Insights from BCC Research

Bio-based Concrete Sealant Receives USDA Certification

Posted by Clayton Luz on Feb 17, 2017 11:30:00 AM

"Going green," the concept of using renewable, bio-based materials to reduce greenhouse gas emissions that exacerbate global climate change, has hit the road, literally.

 
Earlier this month, Fluid iSoylator, a hydrophobic soy-based concrete sealant, earned the U.S. Department of Agriculture (USDA) Certified Bio-based Product label.
 
The label highlights the product's percentage of bio-based content, which is the ratio of non-fossil organic carbon (new organic carbon) to total organic carbon in a product.
 
Environmental Concrete Products markets Fluid iSoylator as product that protects and prolongs the life of new and existing concrete used on roads and other infrastructure. Derived from soybean oil, the product's physical properties also make it possible to be adapted for other potential uses, including a combination paint-and-sealing product, says to Imbrock, president of ECP.
 
Researchers at Purdue University developed the concrete sealant technology in 2014, and licensed it to ECP through the Purdue Research Foundation Office of Technology Commercialization.
 
A "GREEN"-BASED HYDROPHOBIC CONCRETE SEALANT
 
According to Imbrock, traditional concrete sealants on the market create a film on the surface of concrete through a chemical reaction between components mixed together or with oxygen. The hardened concrete sustains damage when fluids on the surface are absorbed into its network of pores, like those in a sponge.
 
"When the fluid, which could be water that contains salts or other ions, saturates the pore network, it will expand inside the concrete and initiate damage upon freezing," Imbrock explains. "If the fluids evaporate instead, the ions remain and crystallize in the pores, which also creates damage. New fractures caused by either method of damage allow for even more ingress of fluids, which repeats the cycle and creates further damage that will destroy the concrete over time."
 
Using renewable, bio-based materials displaces the need for nonrenewable petroleum-based chemicals. Bio-based products, through petroleum displacement, have played an increasingly important role in reducing greenhouse gas emissions. Bio-based products are cost-comparative and readily available and perform as well as or better than their conventional counterparts.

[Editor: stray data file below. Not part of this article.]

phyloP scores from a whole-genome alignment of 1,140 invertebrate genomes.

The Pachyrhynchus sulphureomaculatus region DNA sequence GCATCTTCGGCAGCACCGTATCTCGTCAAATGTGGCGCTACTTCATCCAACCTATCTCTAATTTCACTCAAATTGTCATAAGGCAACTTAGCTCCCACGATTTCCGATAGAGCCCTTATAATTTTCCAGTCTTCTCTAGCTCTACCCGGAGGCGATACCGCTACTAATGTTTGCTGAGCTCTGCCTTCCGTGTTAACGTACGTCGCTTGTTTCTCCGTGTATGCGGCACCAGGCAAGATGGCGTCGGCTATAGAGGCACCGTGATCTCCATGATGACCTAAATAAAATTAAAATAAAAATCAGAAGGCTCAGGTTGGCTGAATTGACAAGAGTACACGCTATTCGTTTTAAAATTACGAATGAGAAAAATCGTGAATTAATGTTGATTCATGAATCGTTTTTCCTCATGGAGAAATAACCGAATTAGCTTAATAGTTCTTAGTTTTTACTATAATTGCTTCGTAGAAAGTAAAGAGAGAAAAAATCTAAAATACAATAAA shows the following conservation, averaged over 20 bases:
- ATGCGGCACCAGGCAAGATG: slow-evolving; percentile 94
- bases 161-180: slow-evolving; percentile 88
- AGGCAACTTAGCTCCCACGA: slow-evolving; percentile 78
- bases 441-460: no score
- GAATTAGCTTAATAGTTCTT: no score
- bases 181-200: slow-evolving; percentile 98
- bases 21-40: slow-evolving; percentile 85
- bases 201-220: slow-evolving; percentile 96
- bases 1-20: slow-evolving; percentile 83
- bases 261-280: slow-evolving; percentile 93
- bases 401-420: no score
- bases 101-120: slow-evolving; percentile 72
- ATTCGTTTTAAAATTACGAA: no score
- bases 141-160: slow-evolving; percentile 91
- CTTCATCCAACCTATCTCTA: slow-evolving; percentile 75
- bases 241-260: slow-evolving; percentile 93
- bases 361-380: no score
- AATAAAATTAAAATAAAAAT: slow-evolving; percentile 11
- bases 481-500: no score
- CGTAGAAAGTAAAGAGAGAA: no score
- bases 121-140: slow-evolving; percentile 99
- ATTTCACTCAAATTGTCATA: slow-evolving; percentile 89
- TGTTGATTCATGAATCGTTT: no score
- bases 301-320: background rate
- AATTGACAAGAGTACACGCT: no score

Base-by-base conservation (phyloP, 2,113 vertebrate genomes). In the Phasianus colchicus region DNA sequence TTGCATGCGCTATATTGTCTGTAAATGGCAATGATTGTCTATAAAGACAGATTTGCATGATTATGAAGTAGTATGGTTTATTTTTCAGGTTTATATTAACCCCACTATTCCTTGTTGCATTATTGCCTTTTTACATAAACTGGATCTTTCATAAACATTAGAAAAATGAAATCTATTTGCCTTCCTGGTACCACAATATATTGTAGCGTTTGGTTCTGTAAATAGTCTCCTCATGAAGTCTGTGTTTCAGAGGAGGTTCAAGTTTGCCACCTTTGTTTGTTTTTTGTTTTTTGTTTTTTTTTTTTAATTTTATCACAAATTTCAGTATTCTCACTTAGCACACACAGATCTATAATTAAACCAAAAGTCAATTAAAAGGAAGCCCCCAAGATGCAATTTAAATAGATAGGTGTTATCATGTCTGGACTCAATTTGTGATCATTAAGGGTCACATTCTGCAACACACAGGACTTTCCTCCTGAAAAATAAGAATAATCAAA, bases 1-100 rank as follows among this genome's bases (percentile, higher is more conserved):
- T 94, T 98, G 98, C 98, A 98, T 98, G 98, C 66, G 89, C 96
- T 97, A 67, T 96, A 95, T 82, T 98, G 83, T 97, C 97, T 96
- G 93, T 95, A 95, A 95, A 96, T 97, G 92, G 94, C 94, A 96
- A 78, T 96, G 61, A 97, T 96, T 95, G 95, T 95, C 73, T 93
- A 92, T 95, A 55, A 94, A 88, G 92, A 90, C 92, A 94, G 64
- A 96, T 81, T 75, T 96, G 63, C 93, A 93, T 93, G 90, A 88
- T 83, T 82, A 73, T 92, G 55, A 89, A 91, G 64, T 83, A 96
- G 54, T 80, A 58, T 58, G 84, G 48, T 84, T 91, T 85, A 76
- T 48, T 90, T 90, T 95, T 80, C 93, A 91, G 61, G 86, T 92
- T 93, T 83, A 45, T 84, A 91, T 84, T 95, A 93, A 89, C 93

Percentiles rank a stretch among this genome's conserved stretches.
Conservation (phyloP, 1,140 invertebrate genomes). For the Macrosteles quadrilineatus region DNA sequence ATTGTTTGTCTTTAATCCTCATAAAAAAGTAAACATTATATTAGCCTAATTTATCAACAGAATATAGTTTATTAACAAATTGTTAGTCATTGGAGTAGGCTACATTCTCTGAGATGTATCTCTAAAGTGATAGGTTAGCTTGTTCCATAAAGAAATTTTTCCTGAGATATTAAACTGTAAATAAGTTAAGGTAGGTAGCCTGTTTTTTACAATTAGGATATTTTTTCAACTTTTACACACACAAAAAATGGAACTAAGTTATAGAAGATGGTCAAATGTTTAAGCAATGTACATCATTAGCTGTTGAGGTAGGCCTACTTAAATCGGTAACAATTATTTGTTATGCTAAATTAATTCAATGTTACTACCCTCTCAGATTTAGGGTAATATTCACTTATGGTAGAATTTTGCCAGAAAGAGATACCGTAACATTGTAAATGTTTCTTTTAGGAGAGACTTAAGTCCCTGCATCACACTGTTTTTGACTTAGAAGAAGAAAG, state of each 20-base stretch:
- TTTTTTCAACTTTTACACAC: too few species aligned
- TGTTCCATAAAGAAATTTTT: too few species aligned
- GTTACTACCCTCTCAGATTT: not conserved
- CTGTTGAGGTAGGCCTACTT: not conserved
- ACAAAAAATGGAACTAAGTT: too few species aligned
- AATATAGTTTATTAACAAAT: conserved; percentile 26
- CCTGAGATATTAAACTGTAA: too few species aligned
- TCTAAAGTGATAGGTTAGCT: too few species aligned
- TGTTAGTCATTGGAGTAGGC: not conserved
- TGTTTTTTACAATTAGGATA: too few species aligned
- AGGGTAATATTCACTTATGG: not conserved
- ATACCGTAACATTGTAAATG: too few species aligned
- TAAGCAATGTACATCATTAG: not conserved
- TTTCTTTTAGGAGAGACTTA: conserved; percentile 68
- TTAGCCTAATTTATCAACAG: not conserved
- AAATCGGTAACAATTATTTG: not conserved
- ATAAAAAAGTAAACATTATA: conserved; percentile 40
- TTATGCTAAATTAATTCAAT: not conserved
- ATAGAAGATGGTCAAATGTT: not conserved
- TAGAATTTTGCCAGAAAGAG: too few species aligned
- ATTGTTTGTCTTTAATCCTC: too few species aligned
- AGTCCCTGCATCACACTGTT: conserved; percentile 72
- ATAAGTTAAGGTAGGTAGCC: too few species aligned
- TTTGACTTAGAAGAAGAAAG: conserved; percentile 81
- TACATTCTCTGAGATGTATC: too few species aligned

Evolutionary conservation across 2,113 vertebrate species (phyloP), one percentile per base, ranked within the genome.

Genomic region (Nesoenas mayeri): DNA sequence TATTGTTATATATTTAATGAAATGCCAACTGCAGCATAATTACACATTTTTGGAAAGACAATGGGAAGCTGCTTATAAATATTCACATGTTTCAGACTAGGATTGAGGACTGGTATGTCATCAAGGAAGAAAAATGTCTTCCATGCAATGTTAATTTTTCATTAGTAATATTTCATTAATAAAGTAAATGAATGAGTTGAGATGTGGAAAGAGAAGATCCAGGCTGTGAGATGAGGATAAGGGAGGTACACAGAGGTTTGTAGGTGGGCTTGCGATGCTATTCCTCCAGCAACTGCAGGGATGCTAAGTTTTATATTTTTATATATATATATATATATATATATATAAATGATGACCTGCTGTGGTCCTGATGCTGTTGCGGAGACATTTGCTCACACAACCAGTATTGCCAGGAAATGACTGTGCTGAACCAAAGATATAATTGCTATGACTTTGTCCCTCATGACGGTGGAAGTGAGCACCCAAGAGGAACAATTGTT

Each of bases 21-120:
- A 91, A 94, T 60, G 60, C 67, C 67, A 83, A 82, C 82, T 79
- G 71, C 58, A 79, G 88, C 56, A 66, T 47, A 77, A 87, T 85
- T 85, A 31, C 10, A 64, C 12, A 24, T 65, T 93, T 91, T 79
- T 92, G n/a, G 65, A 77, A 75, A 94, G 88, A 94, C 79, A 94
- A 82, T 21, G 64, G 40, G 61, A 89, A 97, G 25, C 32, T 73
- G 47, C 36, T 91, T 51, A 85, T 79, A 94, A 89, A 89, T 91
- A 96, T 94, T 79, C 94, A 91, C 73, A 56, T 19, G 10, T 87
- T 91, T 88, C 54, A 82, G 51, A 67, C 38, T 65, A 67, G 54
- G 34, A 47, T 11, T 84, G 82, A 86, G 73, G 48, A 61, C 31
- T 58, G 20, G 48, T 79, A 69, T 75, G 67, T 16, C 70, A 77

USDA BIO-PREFERRED PROGRAM ENCOURAGES INDUSTRY TO GO GREEN
 
Third-party verification for a product’s bio-based content is administered through the USDA Bio-Preferred Program, created by the 2002 farm bill, was recently expanded in 2014. Among its goals, the Bio-Preferred Program aims to increase the development, purchase and use of bio-based products.
 
The USDA Bio-Preferred certification validates Fluid iSoylator as a safe, sustainable alternative for protecting concrete infrastructure. For Imbrock, the achievement "also confirms the commitment of Environmental Concrete Products to preserve infrastructure while promoting agriculture.”
 
“We applaud Environmental Concrete Products for earning the USDA Certified Bio-based Product label,” says Kate Lewis of the USDA Bio-Preferred Program. “Products from Environmental Concrete Products are contributing to an ever-expanding marketplace that adds value to renewable agriculture commodities, creates jobs in rural communities and decreases our reliance on petroleum.”
 
According to a USDA report released in 2015, bio-based products contributed $369 billion to the U.S. economy in 2013. They also support, directly and indirectly, 4 million jobs.
 
The same report found that bio-based products also displace approximately 300 million gallons of petroleum annually in the nation, equal to taking 200,000 cars off the road. The increased production of renewable chemicals and bio-based products contributes to the development and expansion of the U.S. bio-economy that looks to agriculture for sustainable sources of fuel, energy, chemicals, and materials.
 
For more information about the sealant and sealant applicators industry, visit BCC Research's latest report on this vibrant market.

Topics: Chemicals